Fine Gael's Kate O'Connell is another entrepreneur who gets business. She's a successful pharmacist - and, if company filings are anything to go by, one who has the minerals to look at new business ventures and markets. She's a director of Fake Tan Online, with the firm set up a few years ago.

New Wicklow Fianna Fail TD Pat Casey is a hotelier of some note, having owned and run the Glendalough Hotel for 30 years. So our new TDs bring some experience of retail, hospitality and contracting to the Dail. It could have done with much more.

Do FBD boardroom exits open door for KBC?

Fiona Muldoon's changing of the board at FBD is curious. Most curious.

Long serving chairman Michael Berkery is leaving…but not until next year. Berkery chaired the firm through its disastrous expansion under Andrew Langford and should get both barrels from shareholders having presided over a shocking share price performance - falling 60pc in two years

Ten years ago, we broke the story that Dutch insurer Eureka had made a €36 per share approach for FBD. Berkery should have bitten their hands off. Shares are at €6.75 now.

The departure of the IFA's Eddie Downey is to be expected, but the other three exits are less clear - especially as they served such short terms. Ex-Canada Life boss Ruairi O'Flynn only joined the board in May of 2015. Emer Daly was recruited in August 2014. She's also on the board of the Permo, so there may be some overlap and restrictions on cross directorships of financial institutions. They barely even left the seats warm.

Brid Horan, of the ESB, joined in 2011.

While there are major structural issues at play in the domestic insurance industry, FBD seems to be getting its act together.

I've always thought that putting FBD together with a smaller bank like KBC Ireland might make sense - and suggested a couple of weeks ago that a €300m move by the Belgian bank could happen. Cross selling to the agricultural market has got to be attractive. This makes the appointment of Walter Bogaerts to the main board extremely interesting.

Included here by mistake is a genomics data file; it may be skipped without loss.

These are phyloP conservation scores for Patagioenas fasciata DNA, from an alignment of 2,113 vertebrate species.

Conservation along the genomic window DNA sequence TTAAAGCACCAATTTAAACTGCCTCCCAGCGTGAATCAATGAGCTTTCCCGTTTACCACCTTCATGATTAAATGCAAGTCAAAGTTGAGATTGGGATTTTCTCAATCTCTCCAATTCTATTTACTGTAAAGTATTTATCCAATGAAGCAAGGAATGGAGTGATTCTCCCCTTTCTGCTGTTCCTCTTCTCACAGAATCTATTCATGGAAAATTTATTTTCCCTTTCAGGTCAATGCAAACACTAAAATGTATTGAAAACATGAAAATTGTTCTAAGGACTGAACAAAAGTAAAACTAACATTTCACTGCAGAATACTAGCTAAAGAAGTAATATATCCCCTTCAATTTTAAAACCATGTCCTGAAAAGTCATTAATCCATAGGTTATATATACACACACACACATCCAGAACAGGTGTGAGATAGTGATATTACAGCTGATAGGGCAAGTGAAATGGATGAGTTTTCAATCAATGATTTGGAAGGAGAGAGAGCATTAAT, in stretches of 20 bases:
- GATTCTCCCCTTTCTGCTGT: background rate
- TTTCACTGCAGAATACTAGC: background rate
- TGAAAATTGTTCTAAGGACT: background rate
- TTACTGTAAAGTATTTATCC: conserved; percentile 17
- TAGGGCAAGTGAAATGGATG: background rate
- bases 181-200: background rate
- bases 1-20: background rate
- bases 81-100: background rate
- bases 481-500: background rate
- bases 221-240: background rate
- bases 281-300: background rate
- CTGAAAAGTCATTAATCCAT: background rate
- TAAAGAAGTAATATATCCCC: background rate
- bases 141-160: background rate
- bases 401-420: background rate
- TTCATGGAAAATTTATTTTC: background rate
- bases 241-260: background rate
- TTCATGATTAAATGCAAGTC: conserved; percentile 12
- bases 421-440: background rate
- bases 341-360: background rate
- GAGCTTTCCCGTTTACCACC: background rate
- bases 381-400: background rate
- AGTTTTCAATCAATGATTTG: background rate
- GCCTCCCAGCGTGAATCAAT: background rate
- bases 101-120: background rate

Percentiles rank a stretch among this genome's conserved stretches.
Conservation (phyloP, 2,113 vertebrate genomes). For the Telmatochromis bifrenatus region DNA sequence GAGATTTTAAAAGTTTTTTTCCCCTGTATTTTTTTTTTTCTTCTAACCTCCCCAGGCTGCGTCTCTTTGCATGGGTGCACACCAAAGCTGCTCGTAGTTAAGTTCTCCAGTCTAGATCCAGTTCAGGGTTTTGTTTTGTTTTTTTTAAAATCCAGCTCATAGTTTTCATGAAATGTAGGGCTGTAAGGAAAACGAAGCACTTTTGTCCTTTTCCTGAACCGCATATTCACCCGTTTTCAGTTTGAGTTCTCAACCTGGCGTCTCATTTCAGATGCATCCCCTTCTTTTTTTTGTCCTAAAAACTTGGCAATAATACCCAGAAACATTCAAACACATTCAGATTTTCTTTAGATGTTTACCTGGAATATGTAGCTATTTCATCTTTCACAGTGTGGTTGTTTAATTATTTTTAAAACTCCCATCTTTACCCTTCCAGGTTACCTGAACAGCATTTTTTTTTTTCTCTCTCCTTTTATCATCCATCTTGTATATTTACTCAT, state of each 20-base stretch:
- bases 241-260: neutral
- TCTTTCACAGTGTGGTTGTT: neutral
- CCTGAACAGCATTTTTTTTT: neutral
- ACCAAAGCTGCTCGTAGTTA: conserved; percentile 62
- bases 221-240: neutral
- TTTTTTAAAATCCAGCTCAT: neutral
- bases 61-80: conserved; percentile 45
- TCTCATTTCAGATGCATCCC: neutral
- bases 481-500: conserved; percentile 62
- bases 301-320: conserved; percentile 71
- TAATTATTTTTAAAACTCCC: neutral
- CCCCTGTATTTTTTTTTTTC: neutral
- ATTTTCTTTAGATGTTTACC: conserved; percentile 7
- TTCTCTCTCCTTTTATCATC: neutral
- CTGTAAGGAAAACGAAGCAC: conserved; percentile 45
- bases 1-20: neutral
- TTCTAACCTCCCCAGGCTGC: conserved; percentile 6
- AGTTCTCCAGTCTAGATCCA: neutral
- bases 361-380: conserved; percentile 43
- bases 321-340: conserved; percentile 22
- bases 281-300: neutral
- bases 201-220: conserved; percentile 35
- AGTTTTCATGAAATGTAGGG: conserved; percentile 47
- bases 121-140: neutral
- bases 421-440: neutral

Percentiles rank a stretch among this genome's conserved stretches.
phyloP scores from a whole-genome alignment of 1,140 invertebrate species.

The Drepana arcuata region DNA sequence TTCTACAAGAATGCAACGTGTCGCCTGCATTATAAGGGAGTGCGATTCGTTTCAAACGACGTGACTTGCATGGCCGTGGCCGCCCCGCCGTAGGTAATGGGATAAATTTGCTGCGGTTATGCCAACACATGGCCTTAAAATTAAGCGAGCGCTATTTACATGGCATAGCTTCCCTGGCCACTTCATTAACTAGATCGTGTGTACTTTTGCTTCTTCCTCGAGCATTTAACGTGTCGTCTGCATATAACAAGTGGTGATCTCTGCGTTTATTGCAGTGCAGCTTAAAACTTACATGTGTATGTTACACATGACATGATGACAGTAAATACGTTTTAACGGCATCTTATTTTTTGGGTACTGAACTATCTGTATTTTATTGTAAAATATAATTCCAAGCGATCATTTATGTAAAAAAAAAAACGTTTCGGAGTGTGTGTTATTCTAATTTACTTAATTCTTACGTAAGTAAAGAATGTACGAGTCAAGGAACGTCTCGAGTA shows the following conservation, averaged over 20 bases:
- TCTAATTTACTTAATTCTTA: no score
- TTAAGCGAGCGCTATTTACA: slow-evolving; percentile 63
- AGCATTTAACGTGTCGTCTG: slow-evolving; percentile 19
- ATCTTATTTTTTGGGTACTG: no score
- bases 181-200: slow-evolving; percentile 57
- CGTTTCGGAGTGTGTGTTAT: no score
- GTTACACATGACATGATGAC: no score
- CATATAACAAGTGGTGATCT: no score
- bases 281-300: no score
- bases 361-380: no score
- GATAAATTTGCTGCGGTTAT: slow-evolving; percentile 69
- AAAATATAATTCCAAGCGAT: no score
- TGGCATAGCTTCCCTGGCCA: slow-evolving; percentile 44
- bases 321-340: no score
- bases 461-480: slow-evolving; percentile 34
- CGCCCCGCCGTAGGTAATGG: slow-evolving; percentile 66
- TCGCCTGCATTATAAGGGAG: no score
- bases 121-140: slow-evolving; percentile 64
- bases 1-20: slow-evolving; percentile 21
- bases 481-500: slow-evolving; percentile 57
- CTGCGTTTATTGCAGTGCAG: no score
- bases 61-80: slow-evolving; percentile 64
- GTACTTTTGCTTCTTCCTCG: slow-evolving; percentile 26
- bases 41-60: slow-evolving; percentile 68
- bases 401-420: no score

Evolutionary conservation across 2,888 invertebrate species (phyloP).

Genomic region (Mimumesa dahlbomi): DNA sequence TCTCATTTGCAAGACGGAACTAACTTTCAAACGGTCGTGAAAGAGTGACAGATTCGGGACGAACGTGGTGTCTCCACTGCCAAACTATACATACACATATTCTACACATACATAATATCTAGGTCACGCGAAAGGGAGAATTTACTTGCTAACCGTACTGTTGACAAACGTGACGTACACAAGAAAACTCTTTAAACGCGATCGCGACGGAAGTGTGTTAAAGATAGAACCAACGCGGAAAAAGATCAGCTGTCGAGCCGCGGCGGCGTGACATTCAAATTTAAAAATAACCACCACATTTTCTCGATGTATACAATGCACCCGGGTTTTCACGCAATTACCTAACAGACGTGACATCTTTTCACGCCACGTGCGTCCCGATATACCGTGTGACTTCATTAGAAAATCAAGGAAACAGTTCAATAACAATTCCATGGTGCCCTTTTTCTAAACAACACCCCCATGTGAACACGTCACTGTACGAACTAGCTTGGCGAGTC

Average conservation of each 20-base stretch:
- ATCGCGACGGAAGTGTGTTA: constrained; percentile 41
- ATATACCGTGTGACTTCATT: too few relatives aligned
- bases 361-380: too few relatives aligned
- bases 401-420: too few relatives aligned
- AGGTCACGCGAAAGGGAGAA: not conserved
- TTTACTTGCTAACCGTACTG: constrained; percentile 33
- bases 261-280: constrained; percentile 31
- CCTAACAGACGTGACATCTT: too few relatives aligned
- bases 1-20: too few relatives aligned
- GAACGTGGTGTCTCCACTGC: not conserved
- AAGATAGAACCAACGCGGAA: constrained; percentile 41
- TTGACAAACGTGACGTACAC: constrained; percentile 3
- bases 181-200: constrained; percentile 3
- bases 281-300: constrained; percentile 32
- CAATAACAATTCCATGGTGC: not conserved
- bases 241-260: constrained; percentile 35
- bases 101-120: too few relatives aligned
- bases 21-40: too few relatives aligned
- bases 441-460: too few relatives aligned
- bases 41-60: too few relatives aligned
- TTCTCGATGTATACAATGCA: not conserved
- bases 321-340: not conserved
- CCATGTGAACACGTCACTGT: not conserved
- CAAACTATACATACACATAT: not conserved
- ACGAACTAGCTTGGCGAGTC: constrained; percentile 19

He worked with KBC for most of his career, serving on a supervisory board of KBC's central European insurance business. At least KBC would have someone speaking their language.

Attack boat Kowalski gets all serious

Frank Kowalski is one of the most intriguing maritime entrepreneurs working in Ireland.

His Youghal-based Safehaven Marine is the largest privately owned ship-builder in the land. He's the guy who spent €1m to develop and kit-out an exceptionally cool stealth interceptor vessel called the Barracuda, which he wants to sell to defence forces around the world. I went out for a spin in it last summer - ridiculously good fun. And it has mock machine guns which pop out of a concealed compartment.

The prototype has attracted genuine interest and Frank has just set up a subsidiary Safehave Marine Protection to capitalise on this demand. He's also lured John O'Connor from naval shipbuilder VSEl - now part of BAE's submarine-making division - to join his board. O'Connor is already on the board of Anglo African Minerals.

Machine gun-toting stealth attack boats and searching for rare metals in Africa... it's got all the makings of a good Spielberg movie.

Sunday Indo Business